Australia Weather News

Emergency services are concerned by the spike in heat, along with strong wind gusts. - ABC

Southern Queensland is in the grip of hot and dry conditions which prompted major fears for significant bushfires over the weekend.

Bushfire season is about 80 per cent worse than last year so far, with around 1,800 recorded fires this year compared to 1,000 in 2016.

Thargomindah had its hottest September day on record, hitting 40.4 degrees. Records there go back to 1938.

Birdsville was the hottest town in the state, reaching 41.6 degrees: its hottest day since 2003.

Everywhere west of Roma experienced temperatures 12 to 14 degrees above average, but sea breezes helped keep coastal areas cooler.

The heat is expected to push further east on Sunday ahead of a trough, with more temperature records likely to fall.

The Bureau of Meteorology is warning of an extreme fire danger in the Maranoa and Warrego on Sunday and a severe fire danger in the Central Highlands and Coalfields, Central West, Darling Downs, Granite Belt and Southeast Coast.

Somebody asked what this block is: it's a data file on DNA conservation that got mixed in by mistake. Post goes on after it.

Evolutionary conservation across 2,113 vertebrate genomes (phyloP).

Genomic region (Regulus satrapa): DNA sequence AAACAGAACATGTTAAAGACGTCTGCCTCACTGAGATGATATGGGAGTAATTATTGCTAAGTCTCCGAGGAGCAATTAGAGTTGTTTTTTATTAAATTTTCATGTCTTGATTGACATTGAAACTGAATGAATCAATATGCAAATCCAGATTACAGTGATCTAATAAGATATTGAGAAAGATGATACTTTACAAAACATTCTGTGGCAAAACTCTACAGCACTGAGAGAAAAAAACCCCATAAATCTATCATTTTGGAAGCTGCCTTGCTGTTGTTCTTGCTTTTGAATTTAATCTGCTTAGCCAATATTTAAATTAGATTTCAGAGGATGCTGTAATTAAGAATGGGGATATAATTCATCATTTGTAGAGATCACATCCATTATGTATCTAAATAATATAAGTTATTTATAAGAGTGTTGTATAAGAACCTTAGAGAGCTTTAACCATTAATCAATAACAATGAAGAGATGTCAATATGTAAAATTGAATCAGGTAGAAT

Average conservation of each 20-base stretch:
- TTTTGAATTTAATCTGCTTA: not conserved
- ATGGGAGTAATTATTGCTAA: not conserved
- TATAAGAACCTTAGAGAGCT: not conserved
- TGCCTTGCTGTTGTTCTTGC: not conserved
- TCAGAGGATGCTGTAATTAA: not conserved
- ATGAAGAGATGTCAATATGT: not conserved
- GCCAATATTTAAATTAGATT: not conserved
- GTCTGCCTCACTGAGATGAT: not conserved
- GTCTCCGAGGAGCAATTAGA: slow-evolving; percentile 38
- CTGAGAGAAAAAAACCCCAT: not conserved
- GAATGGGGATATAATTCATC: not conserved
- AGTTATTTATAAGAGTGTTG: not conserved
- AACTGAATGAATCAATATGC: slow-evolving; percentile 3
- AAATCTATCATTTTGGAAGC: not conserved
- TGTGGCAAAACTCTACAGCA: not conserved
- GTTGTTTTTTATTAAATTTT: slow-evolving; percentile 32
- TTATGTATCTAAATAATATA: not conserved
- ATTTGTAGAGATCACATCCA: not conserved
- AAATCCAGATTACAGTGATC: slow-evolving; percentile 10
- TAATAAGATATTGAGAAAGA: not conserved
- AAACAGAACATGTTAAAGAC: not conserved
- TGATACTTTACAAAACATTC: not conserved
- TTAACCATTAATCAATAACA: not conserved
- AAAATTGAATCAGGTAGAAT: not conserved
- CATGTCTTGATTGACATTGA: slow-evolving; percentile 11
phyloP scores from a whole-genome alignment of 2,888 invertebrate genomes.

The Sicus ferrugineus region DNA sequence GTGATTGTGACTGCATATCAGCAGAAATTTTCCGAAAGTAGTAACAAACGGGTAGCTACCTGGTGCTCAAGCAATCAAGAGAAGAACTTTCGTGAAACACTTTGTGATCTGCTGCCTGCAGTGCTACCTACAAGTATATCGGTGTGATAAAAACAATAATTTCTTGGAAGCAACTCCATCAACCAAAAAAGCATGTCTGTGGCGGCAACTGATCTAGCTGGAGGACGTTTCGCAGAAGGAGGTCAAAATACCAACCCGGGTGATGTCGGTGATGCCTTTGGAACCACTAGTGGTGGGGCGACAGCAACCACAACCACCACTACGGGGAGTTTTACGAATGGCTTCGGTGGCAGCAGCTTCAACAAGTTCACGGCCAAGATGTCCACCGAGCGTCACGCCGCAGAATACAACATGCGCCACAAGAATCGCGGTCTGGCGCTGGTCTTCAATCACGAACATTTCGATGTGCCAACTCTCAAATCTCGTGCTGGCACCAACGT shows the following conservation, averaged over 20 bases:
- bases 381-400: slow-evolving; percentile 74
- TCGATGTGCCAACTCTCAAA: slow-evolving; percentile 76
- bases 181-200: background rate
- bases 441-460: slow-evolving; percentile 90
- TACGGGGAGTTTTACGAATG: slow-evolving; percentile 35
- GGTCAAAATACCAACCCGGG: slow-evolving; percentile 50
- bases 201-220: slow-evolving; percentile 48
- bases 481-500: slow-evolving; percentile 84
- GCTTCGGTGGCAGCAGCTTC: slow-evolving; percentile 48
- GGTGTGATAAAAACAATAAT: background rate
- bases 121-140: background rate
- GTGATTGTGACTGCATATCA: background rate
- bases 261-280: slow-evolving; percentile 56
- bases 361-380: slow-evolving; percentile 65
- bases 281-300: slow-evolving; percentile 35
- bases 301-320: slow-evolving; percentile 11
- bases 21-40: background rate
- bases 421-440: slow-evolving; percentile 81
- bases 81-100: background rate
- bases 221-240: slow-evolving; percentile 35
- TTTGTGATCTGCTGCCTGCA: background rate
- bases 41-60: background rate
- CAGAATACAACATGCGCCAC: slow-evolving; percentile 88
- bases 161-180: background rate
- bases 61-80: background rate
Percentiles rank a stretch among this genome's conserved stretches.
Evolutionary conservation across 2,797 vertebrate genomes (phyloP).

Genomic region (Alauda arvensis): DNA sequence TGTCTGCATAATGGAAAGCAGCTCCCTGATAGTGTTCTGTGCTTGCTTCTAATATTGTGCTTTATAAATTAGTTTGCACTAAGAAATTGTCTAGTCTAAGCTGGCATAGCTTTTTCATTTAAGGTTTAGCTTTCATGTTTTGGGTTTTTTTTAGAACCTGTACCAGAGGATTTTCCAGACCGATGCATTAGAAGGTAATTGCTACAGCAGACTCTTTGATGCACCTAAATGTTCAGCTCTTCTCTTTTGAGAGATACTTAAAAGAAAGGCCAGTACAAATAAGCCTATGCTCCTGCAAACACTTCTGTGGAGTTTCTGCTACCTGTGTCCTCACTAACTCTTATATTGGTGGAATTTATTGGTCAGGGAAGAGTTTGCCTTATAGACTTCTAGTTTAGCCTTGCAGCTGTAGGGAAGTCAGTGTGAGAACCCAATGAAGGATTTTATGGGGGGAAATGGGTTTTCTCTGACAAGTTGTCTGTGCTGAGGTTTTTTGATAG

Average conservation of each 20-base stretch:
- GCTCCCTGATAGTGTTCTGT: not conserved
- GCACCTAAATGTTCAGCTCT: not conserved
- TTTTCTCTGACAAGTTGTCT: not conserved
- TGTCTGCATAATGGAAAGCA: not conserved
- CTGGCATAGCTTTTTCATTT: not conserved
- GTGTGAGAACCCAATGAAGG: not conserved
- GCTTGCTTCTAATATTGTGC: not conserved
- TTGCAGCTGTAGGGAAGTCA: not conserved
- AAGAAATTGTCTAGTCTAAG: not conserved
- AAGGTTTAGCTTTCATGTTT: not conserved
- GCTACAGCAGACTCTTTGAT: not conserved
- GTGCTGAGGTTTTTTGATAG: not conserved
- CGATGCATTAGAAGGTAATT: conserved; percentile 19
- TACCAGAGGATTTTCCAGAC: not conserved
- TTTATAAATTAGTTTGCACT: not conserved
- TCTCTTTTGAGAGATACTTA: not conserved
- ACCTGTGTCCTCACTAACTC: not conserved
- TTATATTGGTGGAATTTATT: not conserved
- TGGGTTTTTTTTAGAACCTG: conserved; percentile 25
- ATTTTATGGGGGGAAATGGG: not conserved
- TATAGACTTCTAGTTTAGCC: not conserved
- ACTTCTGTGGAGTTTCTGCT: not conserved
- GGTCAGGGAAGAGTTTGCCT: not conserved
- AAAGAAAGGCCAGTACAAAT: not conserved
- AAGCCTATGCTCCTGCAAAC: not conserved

Queensland Fire and Emergency services forecasted an extreme fire danger for Maranoa and Warrego in the state's south, along with severe warnings for Channel Country, Darling Downs and the Granite Belt.

Queensland Fire and Emergency Services are concerned by the spike in heat, along with strong wind gusts.

"The concern is that as it moves through it will bring drier conditions, hotter conditions, and there's gusty winds that in turn makes it very hard to control any fire that does start and it does apply to wide areas of southern, south-west Queensland," said the acting director of rural operations, James Haigh.

"Even where the fire danger is a little bit lower, it's really important to be prepared, because much of Queensland is exposed to bushfire risk at the moment."

Extra resources have been placed on standby, including fire crews and aircraft.

"A lot of the regions are on higher alert levels, which means we have aircraft on standby [doing] some early flying this morning," Mr Haig said.

"We've also got a lot of volunteers and salaried staff who are around who are on higher alert levels.

"Through the week we've emphasised controlling the fires that have already existed, putting them to bed, and tightening control in anticipation for the worse conditions to come."

ABC